Deceptively edited videos that have been viewed hundreds of thousands of times on Twitter and TikTok exaggerate the speech issues that have plagued John Fetterman, the Democratic nominee for Pennsylvania’s open U.S. Senate seat, after he had a stroke in May.
Despite policies on both platforms against political misinformation, the videos remained up for days and were shared by Fetterman’s critics.
The videos contain slight edits, such as cutting out the sound of the audience to make it appear as if he had abruptly stopped speaking (some of the stops occurred when he was pausing during moments of applause and crowd reaction, according to unedited videos seen by NBC News). Other edits cut Fetterman off mid-sentence, to create the perception that what he was saying was nonsensical.
Fetterman spokesperson Joe Calvello said in an email responding to the videos, “It is pretty sad and frankly desperate that Dr. Oz’s MAGA allies are deceptively editing videos of John speaking in order to mock him while he recovers from a stroke.”
The videos could run afoul of Twitter’s rules against political misinformation, despite still being available. The platform says it bans “synthetic, manipulated, or out-of-context media” that is “likely to result in widespread confusion on public issues.”
Twitter did not immediately respond to requests for comment. TikTok removed the videos that were flagged to the company by NBC News citing the company’s “integrity and authenticity” policy, which includes rules about misinformation.
The videos are among the most high-profile pieces of misleading video to circulate ahead of the midterms, though not the first out of this race. Another “cheapfake,” a term for a lightly doctored piece of media, was spread about Fetterman’s GOP opponent, Dr. Mehmet Oz, in which he appeared to pose for a photo with a sign that read “NO” instead of “OZ.”
In the past, platforms have taken action against viral videos of politicians that were manipulated. In the run-up to the 2020 election, doctored videos of Nancy Pelosi that made her seem impaired went viral on social media. Experts have warned that these lightly edited videos, also sometimes called “shallow fakes” can be particularly effective pieces of misinformation.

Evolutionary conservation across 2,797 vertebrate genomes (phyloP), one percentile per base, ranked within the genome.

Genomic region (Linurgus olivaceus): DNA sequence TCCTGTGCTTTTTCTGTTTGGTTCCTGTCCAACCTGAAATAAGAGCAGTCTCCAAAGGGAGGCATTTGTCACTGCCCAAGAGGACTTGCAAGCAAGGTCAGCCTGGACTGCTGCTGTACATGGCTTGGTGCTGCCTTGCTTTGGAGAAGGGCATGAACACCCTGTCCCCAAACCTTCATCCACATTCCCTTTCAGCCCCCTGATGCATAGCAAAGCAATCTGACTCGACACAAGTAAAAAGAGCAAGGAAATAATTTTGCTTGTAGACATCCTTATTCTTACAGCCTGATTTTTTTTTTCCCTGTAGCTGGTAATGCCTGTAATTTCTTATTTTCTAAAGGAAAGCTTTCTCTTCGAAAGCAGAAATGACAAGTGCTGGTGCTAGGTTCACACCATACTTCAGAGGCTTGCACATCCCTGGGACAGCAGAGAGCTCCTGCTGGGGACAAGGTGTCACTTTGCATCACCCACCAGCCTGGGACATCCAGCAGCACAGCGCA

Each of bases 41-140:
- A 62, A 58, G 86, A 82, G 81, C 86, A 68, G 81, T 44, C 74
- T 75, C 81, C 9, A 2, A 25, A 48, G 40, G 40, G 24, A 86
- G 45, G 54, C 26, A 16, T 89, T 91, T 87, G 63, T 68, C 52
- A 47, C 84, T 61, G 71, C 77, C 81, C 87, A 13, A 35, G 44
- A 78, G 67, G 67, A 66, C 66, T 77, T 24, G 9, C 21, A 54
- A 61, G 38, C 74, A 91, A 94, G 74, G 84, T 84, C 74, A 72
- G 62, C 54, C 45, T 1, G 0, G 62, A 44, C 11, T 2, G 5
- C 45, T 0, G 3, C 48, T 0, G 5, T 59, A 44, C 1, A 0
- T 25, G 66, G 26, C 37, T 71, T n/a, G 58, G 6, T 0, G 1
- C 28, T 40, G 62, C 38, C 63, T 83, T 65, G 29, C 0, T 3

Fetterman, the state’s lieutenant governor, gave the speech used in the edited video at a campaign rally on Sunday. In it, he joked about some of the verbal slips that have come after his stroke, speaking slowly and sometimes appearing to insert extra words into his sentences or rephrase things midsentence, something his critics have zeroed in on.
Asking audience members if they’ve ever faced a health challenge, he referred to his opponent, saying, “I truly hope for each and every one of you, you didn’t have a doctor in your life making fun of it.”
Speculation about Fetterman’s health has reached a fever pitch over the last several weeks. Fetterman only agreed to a debate with Oz last week, after sustaining numerous questions and attacks from Oz and his supporters. Fetterman has maintained a limited schedule since his stroke and has said he is working to improve his auditory processing and speech as he recovers. The Washington Post editorial board called on Fetterman to release his health records and for numerous debates to be held, and the Pittsburgh Post-Gazette editorial board also voiced concerns about Fetterman’s health.
The edited videos of Fetterman’s speech on Sunday built on that speculation, gaining the most traction on Twitter when posted by Greg Price, a senior digital strategist at X Strategies, a conservative political consulting group.
One video tweeted Monday by Price has over 600,000 views and has been shared hundreds of times. Another video posted by Price on Monday that cuts out audience audio has over 120,000 views on Twitter and was accompanied by the caption, “In case you were wondering why John Fetterman’s handlers won’t let him debate….”
Price did not respond to specific questions about how the videos were edited, but said in a Twitter message that Fetterman is “clearly unfit in every way to serve in the senate.”
The videos migrated to other social media platforms as well. On TikTok, before the videos were removed, a search for “Fetterman” yielded a cut of the edited speech as the first recommended result, despite the video being posted two days ago. One edited video posted on the platform has over 32,000 views.